World Oral Health Day is a great opportunity for us to learn a little more about our own oral health, the oral health of our children and find out just why it is so important to an overall feeling of well-being. Here are some facts and tips on how to keep our teeth health.

Over three in ten children starting school have tooth decay.

First teeth are important.  They help your child eat healthy food, speak clearly and feel confident.  Start to brush your baby’s gums with a soft toothbrush at bath time, or even let your baby have a go themselves as long as you supervise them. This establishes brushing their teeth as part of the washing routine.

Start brushing your baby’s teeth with fluoride toothpaste as soon as the first milk tooth breaks through (usually at around six months, but it can be earlier or later). It’s important to use a fluoride paste as this helps prevent and control tooth decay.

Supervise tooth brushing until your child is seven or eight years old, either by brushing their teeth yourself or, if they brush their own teeth, by watching how they do it. From the age of seven or eight they should be able to brush their own teeth, but it’s still a good idea to watch them now and again to make sure they brush properly and for the whole two minutes.

It is recommended that children should go to the dentist with their parents as soon as possible. You should then take them regularly, as often as your dentist recommends. This will let them get used to the noises, smells and surroundings and prepare them for future visits.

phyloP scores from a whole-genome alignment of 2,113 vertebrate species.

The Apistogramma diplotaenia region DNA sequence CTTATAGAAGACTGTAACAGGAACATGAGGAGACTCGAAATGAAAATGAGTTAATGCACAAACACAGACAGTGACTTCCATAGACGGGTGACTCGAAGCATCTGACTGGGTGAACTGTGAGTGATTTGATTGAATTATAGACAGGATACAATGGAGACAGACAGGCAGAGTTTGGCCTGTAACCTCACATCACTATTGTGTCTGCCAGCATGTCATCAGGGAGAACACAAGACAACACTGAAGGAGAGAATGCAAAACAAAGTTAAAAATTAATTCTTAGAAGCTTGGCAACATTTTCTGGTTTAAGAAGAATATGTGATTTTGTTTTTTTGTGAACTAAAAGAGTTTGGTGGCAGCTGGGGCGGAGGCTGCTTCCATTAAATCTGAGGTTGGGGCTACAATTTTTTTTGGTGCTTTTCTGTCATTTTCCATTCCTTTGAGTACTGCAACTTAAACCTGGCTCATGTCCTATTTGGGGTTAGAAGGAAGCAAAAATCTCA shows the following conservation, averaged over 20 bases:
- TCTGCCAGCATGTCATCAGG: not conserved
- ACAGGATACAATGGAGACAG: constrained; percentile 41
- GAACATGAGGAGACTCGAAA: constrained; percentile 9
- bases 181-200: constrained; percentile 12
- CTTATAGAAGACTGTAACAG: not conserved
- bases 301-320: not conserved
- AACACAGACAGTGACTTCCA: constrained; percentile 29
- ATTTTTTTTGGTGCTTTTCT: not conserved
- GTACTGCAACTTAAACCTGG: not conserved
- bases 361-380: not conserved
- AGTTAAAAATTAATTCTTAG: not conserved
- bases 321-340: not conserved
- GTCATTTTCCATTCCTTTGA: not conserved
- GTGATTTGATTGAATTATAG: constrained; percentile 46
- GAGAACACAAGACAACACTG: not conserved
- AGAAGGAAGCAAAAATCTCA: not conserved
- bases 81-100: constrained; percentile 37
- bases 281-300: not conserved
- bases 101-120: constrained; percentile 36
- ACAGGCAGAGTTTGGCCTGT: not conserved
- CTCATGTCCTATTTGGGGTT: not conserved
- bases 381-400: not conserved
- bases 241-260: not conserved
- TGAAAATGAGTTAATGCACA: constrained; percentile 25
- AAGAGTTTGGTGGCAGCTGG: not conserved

One in three children aged 12 will have visible dental decay

The main cause of tooth decay is not the amount of sugar or acid in the diet, but how often it is eaten or drunk. The more often your child has sugary or acidic foods or drinks, the more likely they are to have decay. It is therefore important to keep sugary and acidic foods to mealtimes only. If you want to give your child a snack, try to stick to cheese, vegetables and fruit. Other good snacks include breadsticks, crackers, rice cakes and plain popcorn. Try to limit dried fruit as it is high in sugar and can stick to the teeth. Fizzy drinks contain acids that can affect the enamel on your child’s teeth, making it thinner.

25 per cent for adults don’t brush their teeth twice a day

Brush your teeth for at least two minutes in the morning before breakfast and last thing at night before you go to bed using fluoride toothpaste

Never brush your teeth straight after a meal as it can damage your teeth, especially if you’ve had fruit, fizzy drinks, wine or any other food that contains acid. This is because tooth enamel is softened by the acid and can be worn away by brushing. Instead, wait an hour after a meal before brushing your teeth to give your saliva chance to neutralise the acid.

Poor oral health is not just about toothache and decay. It has a much wider impact on general bodily health than you may think. Research over the past decade has revealed growing evidence linking poor oral health to serious health conditions.